It was built for less than $12,000 in the 1930s by the city of Memphis and the Works Progress Administration, but to relaunch the Levitt Shell at Overton Park – which the city closed a few years ago after years of inactivity and disrepair – it took a $1.3 million renovation plus the addition of new equipment, volunteers, staff, an office space and much more. It is the music venue where a young Elvis Presley played his first show in 1954.

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Johnny Ryall Feb 7, 2010 9:06 PM

Grace St. Luke’s Episcopal School

42,000-square-foot multi-purpose facility, $8,000,000-$12,000,000
The school also plans a 2,600-square-foot expansion and renovation of an existing building on campus.

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Johnny Ryall Feb 7, 2010 9:08 PM

Carrier Hall @ Central Gardens (U/Renovation)

Size: 9,000-square-foot main house, 2,500-square-foot guest house/bath house, and tea house with more than 400 square feet.
Imposing grand estate built in the 1920's on 1.3 acres in the heart of Midtown. Grand rooms & halls, interior limestone arches & remarkable floors place this home in a league of its own. Features: Wine cellar, large pool (14 ft deep), eight fireplaces and restored outdoor courtyard fountain. Also, it listed on National Register of Historic Places. Memphis boasts the sixth-highest number of historic properties listed on the National Register - about 11,500 buildings.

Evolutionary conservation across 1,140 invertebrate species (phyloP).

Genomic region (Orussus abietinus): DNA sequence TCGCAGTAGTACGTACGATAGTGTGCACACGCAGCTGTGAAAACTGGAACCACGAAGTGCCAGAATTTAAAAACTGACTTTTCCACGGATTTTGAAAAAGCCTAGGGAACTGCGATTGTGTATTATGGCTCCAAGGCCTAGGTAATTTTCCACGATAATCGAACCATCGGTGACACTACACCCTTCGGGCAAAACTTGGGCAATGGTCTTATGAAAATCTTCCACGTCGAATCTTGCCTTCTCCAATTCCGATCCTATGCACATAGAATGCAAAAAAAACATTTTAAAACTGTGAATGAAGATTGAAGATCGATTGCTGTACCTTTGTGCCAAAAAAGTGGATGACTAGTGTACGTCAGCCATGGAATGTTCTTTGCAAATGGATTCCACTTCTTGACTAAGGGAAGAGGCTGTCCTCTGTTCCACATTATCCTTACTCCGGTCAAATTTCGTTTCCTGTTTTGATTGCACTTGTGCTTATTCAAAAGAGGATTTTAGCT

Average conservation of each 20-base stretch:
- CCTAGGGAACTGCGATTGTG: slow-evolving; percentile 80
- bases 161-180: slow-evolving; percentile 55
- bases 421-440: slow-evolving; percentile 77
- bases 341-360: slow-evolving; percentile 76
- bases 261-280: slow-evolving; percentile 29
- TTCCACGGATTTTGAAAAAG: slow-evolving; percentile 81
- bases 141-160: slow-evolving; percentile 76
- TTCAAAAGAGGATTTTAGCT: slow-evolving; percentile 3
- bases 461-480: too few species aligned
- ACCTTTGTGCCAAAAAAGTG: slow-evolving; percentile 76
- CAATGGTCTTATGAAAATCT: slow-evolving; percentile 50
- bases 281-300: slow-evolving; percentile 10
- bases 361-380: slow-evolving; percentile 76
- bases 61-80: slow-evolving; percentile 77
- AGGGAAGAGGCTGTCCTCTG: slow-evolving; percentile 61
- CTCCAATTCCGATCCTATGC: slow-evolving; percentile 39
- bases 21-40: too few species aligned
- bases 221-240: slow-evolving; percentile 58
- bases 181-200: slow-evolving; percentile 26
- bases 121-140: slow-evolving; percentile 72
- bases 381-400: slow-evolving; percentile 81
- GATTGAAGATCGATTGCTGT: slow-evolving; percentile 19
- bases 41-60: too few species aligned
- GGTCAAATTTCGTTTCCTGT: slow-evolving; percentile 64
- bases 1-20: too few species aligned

Johnny Ryall Feb 7, 2010 9:10 PM

Midtown Memphis, (Design/Planning) $180,000,000

Mixed-use project that will include residential, retail, office, medical office, and restaurant space on a 26-acre site.

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Johnny Ryall Feb 7, 2010 9:16 PM